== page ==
For the first time in Outside Lands history, San Francisco allowed recreational cannabis sales and consumption during the three-day music festival, making it the first major US festival to take advantage of new local ordinances that grant temporary cannabis events. Despite the fact that permits were not issued until hours before the event started, the activation went off without a hitch, save for a few long lines. And notably, the pop-up dispensary, powered by Eaze, required no medical or police intervention the whole weekend. In fact, Grass Lands’ semi-secluded grove above the festival’s main field offered a chill respite from festival’s most crowded year yet.
The Grass Lands experience was a cross between a weed-themed Insta-museum and a cannabis expo, offering a smorgasbord of edibles (and drinkables), tinctures, pre-rolls, dabs, and flowers as well as teachable (and ‘grammable) moments. Entire product lines were up for grabs, so attendees could, say, purchase the Cannabis Cup-winning vape by Moxie, sample a dab, and chat it up with members of the team at the makeshift old-timey gas station the brand set up. This sort of interaction is rare for cannabis brands, which typically can only have direct connection with customers through dispensary events.
Unlike Beer Lands and Wine Lands across the festival, prices weren’t marked up and many of the brands went beyond the typical booth setup in an effort to educate the cannabis curious. “This is an opportunity for us to reach brand new cannabis consumers and wash away negative stigmas,” Kristi Knoblich Palmer, co-founder of Kiva Confections, said at the event.
But just because education was at the heart of Grass Lands doesn’t mean it was light on fun. Here are the brands that pulled off “heightened” pop-up dispensary experiences.
The Terpene-infused Oxygen Bar by Bloom Farms
Over in the “Farmhouse,” Bloom Farms showcased its full-spectrum extracts and educated guests on terpenes with its inventive oxygen bar infused with terpenes common in Bloom Farms’ strains. Guests could belly up to the bar to inhale the likes of the relaxing, spicy Terpinoline or the zesty, energizing Humulene and experience first hand how terpenes work with THC and CBD to produce the effects of cannabis. Bloom Farms also highlighted its charitable giving with a raffle that raised money for food banks and underscored the company’s policy of donating a meal for every purchase. Signs touted that almost two million meals have been donated thanks to Bloom Farm purchases.
The Greenhouse by Cresco
Cresco Cannabis combined wellness and crafts in their air conditioned greenhouse over the weekend, offering chair massages and all the makings for DIY flower crowns. And that wasn’t the only infused art going down. Attendees could watch live painting or take part themselves in the communal art wall.
FlowKana’s Bong-Carving Contest
Iterating on its activation last year, FlowKana had a larger space and even a stage for its popular bong carving competition. Combining its organic, California-grown ethos and a farmers market setup, FlowKana challenged attendees to carve bongs out of fresh fruit and vegetables amid signs that said, “Hey, SF, Let’s Save Cannabis from Big Agriculture.” While whimsical and playful, the activation underscores the important point that cannabis is just like any other crop and should be grown organically alongside fruits and vegetables to benefit the soil and environment.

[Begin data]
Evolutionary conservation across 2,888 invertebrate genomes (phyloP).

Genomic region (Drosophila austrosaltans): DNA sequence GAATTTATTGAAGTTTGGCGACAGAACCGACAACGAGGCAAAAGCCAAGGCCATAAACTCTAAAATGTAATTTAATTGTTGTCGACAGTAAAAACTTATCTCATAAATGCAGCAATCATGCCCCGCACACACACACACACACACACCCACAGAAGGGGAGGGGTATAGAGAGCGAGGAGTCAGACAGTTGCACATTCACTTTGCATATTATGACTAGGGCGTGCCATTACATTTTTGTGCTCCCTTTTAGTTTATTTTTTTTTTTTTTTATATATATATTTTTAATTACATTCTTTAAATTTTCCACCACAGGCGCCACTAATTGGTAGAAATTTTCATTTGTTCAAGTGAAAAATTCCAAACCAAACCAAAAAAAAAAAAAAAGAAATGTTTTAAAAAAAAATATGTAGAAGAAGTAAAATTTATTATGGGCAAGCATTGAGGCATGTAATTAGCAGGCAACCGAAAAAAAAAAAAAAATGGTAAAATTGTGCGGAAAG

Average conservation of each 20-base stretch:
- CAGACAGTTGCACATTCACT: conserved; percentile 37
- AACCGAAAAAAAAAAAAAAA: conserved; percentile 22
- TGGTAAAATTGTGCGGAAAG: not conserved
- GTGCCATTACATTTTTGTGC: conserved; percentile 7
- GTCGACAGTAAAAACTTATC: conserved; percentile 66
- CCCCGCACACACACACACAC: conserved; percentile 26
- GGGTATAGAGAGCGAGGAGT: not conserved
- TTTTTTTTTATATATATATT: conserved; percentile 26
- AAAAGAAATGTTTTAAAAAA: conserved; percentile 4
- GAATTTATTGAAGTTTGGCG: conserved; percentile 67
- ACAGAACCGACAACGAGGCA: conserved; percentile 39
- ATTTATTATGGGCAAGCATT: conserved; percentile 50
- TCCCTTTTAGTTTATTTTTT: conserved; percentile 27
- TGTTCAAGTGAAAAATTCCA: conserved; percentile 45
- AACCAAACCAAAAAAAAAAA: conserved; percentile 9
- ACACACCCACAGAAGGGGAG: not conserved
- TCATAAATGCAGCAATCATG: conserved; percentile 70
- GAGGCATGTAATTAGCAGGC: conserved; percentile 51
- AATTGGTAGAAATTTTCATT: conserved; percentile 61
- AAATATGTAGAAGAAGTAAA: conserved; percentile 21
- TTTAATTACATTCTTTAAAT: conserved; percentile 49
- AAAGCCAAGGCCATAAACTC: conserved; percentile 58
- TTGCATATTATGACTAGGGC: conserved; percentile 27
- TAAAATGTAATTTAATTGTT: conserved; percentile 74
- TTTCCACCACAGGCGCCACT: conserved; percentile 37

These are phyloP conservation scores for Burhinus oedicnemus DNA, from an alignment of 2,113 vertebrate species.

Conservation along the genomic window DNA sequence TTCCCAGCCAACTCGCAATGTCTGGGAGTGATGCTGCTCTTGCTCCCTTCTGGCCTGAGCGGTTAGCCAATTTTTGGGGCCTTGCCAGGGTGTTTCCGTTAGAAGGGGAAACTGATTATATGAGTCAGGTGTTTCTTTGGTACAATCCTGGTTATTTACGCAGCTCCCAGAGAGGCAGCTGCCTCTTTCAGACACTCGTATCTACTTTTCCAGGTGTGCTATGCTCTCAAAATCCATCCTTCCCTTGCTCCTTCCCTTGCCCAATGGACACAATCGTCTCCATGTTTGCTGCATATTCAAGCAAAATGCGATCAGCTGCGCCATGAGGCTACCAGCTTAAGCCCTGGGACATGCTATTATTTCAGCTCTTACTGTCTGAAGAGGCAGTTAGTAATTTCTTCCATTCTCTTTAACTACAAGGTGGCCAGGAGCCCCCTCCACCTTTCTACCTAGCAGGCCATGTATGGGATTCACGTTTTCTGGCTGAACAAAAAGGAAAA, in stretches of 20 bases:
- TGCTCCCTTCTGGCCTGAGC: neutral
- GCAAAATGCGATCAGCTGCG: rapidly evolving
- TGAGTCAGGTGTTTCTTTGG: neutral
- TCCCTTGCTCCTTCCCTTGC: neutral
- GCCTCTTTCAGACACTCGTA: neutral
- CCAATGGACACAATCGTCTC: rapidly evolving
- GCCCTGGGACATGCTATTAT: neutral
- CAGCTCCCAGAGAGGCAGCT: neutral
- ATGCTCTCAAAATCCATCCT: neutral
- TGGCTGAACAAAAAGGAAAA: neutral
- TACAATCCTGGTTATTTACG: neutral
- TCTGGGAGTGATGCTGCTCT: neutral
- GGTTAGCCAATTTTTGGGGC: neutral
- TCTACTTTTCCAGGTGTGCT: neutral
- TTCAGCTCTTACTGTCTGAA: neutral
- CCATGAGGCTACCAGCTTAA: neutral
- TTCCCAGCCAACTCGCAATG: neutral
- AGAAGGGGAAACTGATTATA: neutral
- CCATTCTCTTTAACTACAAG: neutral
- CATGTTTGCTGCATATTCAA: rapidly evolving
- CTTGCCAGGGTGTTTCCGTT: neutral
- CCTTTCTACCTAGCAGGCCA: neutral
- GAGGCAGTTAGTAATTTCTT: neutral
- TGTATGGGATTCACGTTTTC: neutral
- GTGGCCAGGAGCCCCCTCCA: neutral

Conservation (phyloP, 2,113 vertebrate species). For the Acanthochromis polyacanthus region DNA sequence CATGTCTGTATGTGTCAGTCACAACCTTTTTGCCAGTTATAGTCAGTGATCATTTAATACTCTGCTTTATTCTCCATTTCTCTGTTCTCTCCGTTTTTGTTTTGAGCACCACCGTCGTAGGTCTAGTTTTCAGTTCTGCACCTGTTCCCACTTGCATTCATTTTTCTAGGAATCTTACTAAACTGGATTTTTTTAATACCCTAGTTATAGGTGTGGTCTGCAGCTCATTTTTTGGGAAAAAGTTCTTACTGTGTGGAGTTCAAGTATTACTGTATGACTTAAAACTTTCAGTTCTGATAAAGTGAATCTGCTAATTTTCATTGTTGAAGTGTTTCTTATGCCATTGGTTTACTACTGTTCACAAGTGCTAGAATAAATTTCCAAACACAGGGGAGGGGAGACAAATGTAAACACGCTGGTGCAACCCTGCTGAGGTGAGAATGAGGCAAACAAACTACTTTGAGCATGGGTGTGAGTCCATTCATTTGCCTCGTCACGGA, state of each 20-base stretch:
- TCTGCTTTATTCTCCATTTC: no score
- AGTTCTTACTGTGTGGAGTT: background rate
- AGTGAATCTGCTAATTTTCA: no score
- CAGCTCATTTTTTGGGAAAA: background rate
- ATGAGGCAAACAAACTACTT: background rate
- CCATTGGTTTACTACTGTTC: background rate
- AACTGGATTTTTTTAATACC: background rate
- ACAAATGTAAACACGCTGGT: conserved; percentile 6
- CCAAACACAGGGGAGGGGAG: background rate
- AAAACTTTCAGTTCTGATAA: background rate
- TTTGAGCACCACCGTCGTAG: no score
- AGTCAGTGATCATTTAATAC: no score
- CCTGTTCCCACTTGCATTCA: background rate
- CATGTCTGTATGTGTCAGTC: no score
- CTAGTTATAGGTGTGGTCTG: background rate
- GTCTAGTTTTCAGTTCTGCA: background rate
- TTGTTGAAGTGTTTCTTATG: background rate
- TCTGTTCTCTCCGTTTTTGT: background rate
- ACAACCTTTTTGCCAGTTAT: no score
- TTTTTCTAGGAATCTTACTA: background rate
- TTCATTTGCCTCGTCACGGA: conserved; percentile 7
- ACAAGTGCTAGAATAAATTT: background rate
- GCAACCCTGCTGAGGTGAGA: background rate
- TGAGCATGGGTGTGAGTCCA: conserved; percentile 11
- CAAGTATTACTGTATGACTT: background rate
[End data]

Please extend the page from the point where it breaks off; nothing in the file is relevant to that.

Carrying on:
Kiva’s Vintage Candy Shop
Kiva Confections created an art deco, “elevated Willy Wonka” candy shop to showcase its complete product line of gummies, chocolates, and mints. Guests could sample unmedicated treats and purchase from apron-wearing budtenders while being immersed in retro ice cream parlor vibes.
Loud + Clear’s Augmented Reality
While many of the brands leaned into vintage charm and classic Americana, Loud + Clear by Abx Extracts went high tech. Customers donned augmented reality headsets to read about the product line and experience psychedelic illusions, while a screen in the front gave festival-goers rainbow wings.
Despite the fact that cannabis education was a main focus for many brands and many organizers of Grass Lands were involved in the passing of AB2020, which made the weekend’s recreational sales possible, the experience was decidedly light on politics. Headcount, an organization that stages voter registration drives at concerts and festivals, offered a nod to the politics of cannabis with a small, unassuming booth that invited guests to register as cannabis voters and email representatives. As festival attendees dab among the trees and indulge in organic, sungrown THC-infused treats in an unprecedented way, it’s easy to forget that cannabis is still not federally legal and according to the ACLU, marijuana arrests account for over half of all drug arrests in the United States. The growing number of cannabis consumers represents a significant opportunity to spread this cannabis utopia across the country, if we recognize that we’ve come a long way, but there’s still a long way to go.
Overall, recreational cannabis’ first official debut at a major California festival was a success—and oh-so-San Francisco.
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